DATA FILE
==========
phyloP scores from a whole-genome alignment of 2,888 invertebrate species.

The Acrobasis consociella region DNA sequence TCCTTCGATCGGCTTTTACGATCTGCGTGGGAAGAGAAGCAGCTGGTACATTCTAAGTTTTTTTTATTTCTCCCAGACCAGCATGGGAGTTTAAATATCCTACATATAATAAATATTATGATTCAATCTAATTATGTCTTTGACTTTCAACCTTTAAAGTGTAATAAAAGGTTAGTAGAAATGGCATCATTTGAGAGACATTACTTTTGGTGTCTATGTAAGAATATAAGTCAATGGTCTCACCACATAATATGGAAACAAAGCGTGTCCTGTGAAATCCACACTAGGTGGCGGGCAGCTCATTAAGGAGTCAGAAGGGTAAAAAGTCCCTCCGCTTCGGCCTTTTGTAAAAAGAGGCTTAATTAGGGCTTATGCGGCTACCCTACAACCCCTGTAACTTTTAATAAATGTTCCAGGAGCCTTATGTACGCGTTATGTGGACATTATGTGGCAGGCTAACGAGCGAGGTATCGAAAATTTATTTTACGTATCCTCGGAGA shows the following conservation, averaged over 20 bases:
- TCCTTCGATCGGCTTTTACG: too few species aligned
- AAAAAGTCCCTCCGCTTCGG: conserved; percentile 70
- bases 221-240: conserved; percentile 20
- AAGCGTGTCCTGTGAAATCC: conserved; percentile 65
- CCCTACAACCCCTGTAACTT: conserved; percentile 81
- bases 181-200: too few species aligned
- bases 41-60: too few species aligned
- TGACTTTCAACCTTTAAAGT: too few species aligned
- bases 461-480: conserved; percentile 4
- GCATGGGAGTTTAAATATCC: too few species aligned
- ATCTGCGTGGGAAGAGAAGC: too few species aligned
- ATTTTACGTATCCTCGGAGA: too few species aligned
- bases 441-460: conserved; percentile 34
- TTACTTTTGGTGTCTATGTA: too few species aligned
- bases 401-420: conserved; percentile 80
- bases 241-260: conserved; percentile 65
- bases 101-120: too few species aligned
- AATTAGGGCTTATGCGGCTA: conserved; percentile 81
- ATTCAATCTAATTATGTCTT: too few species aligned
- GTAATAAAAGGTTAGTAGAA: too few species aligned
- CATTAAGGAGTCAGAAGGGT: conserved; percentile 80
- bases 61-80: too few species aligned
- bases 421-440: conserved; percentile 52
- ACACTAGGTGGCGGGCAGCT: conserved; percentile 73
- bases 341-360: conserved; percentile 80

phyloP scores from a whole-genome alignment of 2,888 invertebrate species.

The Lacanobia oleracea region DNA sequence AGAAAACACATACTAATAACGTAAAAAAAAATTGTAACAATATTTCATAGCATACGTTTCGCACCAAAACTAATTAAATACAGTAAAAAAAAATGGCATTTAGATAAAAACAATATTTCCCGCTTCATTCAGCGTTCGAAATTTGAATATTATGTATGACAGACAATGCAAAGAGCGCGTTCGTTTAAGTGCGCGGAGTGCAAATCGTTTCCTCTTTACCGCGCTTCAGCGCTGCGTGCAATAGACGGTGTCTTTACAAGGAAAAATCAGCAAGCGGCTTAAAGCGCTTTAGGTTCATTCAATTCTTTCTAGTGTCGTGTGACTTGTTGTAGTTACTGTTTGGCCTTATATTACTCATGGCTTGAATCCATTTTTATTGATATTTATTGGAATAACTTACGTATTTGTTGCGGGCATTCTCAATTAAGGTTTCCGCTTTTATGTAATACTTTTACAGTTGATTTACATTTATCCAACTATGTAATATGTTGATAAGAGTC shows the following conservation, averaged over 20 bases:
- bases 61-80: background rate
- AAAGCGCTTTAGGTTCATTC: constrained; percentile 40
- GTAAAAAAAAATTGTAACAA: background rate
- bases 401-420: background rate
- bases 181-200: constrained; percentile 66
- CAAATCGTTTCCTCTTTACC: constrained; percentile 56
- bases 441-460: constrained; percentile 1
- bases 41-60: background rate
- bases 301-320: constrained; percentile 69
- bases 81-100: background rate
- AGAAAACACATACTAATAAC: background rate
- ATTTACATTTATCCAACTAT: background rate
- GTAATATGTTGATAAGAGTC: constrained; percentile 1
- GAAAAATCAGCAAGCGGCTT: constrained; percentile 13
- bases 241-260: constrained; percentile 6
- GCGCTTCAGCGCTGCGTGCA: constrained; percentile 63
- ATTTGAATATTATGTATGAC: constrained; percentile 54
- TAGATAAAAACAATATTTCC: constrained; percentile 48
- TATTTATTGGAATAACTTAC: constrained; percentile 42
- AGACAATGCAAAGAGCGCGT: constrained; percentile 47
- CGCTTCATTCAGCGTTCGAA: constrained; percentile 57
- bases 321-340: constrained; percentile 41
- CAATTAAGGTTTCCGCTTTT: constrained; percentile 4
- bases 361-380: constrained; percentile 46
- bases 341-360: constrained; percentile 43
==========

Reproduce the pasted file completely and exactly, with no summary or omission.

phyloP scores from a whole-genome alignment of 2,888 invertebrate species.

The Acrobasis consociella region DNA sequence TCCTTCGATCGGCTTTTACGATCTGCGTGGGAAGAGAAGCAGCTGGTACATTCTAAGTTTTTTTTATTTCTCCCAGACCAGCATGGGAGTTTAAATATCCTACATATAATAAATATTATGATTCAATCTAATTATGTCTTTGACTTTCAACCTTTAAAGTGTAATAAAAGGTTAGTAGAAATGGCATCATTTGAGAGACATTACTTTTGGTGTCTATGTAAGAATATAAGTCAATGGTCTCACCACATAATATGGAAACAAAGCGTGTCCTGTGAAATCCACACTAGGTGGCGGGCAGCTCATTAAGGAGTCAGAAGGGTAAAAAGTCCCTCCGCTTCGGCCTTTTGTAAAAAGAGGCTTAATTAGGGCTTATGCGGCTACCCTACAACCCCTGTAACTTTTAATAAATGTTCCAGGAGCCTTATGTACGCGTTATGTGGACATTATGTGGCAGGCTAACGAGCGAGGTATCGAAAATTTATTTTACGTATCCTCGGAGA shows the following conservation, averaged over 20 bases:
- TCCTTCGATCGGCTTTTACG: too few species aligned
- AAAAAGTCCCTCCGCTTCGG: conserved; percentile 70
- bases 221-240: conserved; percentile 20
- AAGCGTGTCCTGTGAAATCC: conserved; percentile 65
- CCCTACAACCCCTGTAACTT: conserved; percentile 81
- bases 181-200: too few species aligned
- bases 41-60: too few species aligned
- TGACTTTCAACCTTTAAAGT: too few species aligned
- bases 461-480: conserved; percentile 4
- GCATGGGAGTTTAAATATCC: too few species aligned
- ATCTGCGTGGGAAGAGAAGC: too few species aligned
- ATTTTACGTATCCTCGGAGA: too few species aligned
- bases 441-460: conserved; percentile 34
- TTACTTTTGGTGTCTATGTA: too few species aligned
- bases 401-420: conserved; percentile 80
- bases 241-260: conserved; percentile 65
- bases 101-120: too few species aligned
- AATTAGGGCTTATGCGGCTA: conserved; percentile 81
- ATTCAATCTAATTATGTCTT: too few species aligned
- GTAATAAAAGGTTAGTAGAA: too few species aligned
- CATTAAGGAGTCAGAAGGGT: conserved; percentile 80
- bases 61-80: too few species aligned
- bases 421-440: conserved; percentile 52
- ACACTAGGTGGCGGGCAGCT: conserved; percentile 73
- bases 341-360: conserved; percentile 80

phyloP scores from a whole-genome alignment of 2,888 invertebrate species.

The Lacanobia oleracea region DNA sequence AGAAAACACATACTAATAACGTAAAAAAAAATTGTAACAATATTTCATAGCATACGTTTCGCACCAAAACTAATTAAATACAGTAAAAAAAAATGGCATTTAGATAAAAACAATATTTCCCGCTTCATTCAGCGTTCGAAATTTGAATATTATGTATGACAGACAATGCAAAGAGCGCGTTCGTTTAAGTGCGCGGAGTGCAAATCGTTTCCTCTTTACCGCGCTTCAGCGCTGCGTGCAATAGACGGTGTCTTTACAAGGAAAAATCAGCAAGCGGCTTAAAGCGCTTTAGGTTCATTCAATTCTTTCTAGTGTCGTGTGACTTGTTGTAGTTACTGTTTGGCCTTATATTACTCATGGCTTGAATCCATTTTTATTGATATTTATTGGAATAACTTACGTATTTGTTGCGGGCATTCTCAATTAAGGTTTCCGCTTTTATGTAATACTTTTACAGTTGATTTACATTTATCCAACTATGTAATATGTTGATAAGAGTC shows the following conservation, averaged over 20 bases:
- bases 61-80: background rate
- AAAGCGCTTTAGGTTCATTC: constrained; percentile 40
- GTAAAAAAAAATTGTAACAA: background rate
- bases 401-420: background rate
- bases 181-200: constrained; percentile 66
- CAAATCGTTTCCTCTTTACC: constrained; percentile 56
- bases 441-460: constrained; percentile 1
- bases 41-60: background rate
- bases 301-320: constrained; percentile 69
- bases 81-100: background rate
- AGAAAACACATACTAATAAC: background rate
- ATTTACATTTATCCAACTAT: background rate
- GTAATATGTTGATAAGAGTC: constrained; percentile 1
- GAAAAATCAGCAAGCGGCTT: constrained; percentile 13
- bases 241-260: constrained; percentile 6
- GCGCTTCAGCGCTGCGTGCA: constrained; percentile 63
- ATTTGAATATTATGTATGAC: constrained; percentile 54
- TAGATAAAAACAATATTTCC: constrained; percentile 48
- TATTTATTGGAATAACTTAC: constrained; percentile 42
- AGACAATGCAAAGAGCGCGT: constrained; percentile 47
- CGCTTCATTCAGCGTTCGAA: constrained; percentile 57
- bases 321-340: constrained; percentile 41
- CAATTAAGGTTTCCGCTTTT: constrained; percentile 4
- bases 361-380: constrained; percentile 46
- bases 341-360: constrained; percentile 43